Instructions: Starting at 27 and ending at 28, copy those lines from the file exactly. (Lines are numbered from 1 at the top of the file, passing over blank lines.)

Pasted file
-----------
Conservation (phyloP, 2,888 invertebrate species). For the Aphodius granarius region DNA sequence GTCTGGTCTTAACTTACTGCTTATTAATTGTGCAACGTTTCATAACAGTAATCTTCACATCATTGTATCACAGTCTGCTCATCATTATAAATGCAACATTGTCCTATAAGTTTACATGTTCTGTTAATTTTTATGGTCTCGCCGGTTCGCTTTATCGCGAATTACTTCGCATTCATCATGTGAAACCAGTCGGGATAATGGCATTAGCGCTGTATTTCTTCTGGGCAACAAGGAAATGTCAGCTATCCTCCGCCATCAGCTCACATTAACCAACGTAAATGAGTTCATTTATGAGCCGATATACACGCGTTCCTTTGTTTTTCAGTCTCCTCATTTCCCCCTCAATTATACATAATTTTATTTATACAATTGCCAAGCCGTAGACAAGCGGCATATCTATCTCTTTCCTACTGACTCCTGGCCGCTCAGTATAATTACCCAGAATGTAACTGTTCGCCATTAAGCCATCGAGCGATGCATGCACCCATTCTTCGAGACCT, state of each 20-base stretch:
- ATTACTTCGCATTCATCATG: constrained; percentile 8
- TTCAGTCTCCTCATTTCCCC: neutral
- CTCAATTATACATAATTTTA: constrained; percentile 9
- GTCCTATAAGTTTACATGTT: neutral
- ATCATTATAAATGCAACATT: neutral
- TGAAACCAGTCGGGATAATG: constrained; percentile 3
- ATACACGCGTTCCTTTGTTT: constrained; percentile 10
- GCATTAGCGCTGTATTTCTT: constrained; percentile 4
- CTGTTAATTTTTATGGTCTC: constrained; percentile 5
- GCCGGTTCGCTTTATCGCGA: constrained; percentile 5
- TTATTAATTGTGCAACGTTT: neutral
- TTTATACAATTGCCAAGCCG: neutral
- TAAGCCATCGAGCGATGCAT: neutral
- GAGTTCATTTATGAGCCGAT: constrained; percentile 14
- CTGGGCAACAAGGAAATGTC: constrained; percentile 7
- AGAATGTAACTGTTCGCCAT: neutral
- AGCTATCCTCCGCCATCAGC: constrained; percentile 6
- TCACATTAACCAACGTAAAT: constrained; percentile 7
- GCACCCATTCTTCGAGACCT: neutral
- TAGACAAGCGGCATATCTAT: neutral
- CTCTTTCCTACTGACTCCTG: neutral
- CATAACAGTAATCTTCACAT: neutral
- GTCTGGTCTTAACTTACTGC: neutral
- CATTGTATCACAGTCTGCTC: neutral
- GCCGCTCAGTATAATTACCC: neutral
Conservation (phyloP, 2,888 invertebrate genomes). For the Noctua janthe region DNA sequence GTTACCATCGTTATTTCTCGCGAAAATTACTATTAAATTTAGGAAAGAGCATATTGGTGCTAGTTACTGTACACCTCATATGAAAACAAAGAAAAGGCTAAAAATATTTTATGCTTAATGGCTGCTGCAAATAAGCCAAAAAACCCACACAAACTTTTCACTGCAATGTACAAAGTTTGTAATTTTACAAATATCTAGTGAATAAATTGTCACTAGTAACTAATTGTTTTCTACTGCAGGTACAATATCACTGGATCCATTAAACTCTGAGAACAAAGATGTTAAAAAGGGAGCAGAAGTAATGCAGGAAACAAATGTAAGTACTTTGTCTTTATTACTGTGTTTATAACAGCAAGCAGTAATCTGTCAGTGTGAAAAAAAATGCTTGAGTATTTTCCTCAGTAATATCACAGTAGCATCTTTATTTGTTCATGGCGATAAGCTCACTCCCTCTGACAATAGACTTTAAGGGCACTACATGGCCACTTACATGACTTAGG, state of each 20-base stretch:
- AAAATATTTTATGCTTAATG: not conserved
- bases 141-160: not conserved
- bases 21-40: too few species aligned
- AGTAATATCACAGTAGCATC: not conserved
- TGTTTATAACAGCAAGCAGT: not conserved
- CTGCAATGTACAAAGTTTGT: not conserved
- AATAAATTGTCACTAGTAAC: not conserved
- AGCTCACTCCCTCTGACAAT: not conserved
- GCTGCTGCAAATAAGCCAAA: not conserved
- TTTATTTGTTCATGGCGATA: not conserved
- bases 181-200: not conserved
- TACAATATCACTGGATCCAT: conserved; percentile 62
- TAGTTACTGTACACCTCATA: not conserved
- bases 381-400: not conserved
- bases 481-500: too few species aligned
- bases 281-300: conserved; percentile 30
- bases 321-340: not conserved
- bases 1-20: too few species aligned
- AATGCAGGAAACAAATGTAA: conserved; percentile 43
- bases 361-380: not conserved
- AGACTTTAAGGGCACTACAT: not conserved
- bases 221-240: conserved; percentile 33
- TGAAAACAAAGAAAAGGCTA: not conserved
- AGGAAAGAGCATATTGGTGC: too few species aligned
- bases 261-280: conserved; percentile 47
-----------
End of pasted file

Conservation (phyloP, 2,888 invertebrate genomes). For the Noctua janthe region DNA sequence GTTACCATCGTTATTTCTCGCGAAAATTACTATTAAATTTAGGAAAGAGCATATTGGTGCTAGTTACTGTACACCTCATATGAAAACAAAGAAAAGGCTAAAAATATTTTATGCTTAATGGCTGCTGCAAATAAGCCAAAAAACCCACACAAACTTTTCACTGCAATGTACAAAGTTTGTAATTTTACAAATATCTAGTGAATAAATTGTCACTAGTAACTAATTGTTTTCTACTGCAGGTACAATATCACTGGATCCATTAAACTCTGAGAACAAAGATGTTAAAAAGGGAGCAGAAGTAATGCAGGAAACAAATGTAAGTACTTTGTCTTTATTACTGTGTTTATAACAGCAAGCAGTAATCTGTCAGTGTGAAAAAAAATGCTTGAGTATTTTCCTCAGTAATATCACAGTAGCATCTTTATTTGTTCATGGCGATAAGCTCACTCCCTCTGACAATAGACTTTAAGGGCACTACATGGCCACTTACATGACTTAGG, state of each 20-base stretch:
- AAAATATTTTATGCTTAATG: not conserved